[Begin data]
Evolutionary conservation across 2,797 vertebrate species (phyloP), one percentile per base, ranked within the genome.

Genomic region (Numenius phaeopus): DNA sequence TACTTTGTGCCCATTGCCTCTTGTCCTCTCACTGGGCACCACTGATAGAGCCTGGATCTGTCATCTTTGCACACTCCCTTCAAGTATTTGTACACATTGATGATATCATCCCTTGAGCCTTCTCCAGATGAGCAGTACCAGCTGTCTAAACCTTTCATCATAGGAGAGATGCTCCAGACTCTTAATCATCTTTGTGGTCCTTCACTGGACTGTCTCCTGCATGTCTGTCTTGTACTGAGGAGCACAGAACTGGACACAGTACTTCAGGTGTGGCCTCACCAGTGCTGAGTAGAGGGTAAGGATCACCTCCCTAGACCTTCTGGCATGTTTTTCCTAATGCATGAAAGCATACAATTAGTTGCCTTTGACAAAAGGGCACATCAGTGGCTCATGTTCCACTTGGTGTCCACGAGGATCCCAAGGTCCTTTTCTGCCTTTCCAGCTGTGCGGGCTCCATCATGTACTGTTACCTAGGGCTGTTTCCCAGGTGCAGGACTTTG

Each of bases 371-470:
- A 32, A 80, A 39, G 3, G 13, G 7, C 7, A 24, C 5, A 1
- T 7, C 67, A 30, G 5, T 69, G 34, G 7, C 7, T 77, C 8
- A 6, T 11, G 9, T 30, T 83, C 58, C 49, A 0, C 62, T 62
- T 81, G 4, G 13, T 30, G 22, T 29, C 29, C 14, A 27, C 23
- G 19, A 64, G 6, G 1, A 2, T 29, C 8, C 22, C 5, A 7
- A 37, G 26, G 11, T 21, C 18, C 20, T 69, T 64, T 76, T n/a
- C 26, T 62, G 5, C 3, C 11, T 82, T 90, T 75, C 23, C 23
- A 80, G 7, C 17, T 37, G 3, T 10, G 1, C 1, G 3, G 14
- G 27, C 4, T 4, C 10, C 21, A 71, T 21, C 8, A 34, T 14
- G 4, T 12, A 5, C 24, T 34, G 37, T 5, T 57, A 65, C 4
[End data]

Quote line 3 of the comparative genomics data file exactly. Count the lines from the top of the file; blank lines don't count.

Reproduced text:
Each of bases 371-470: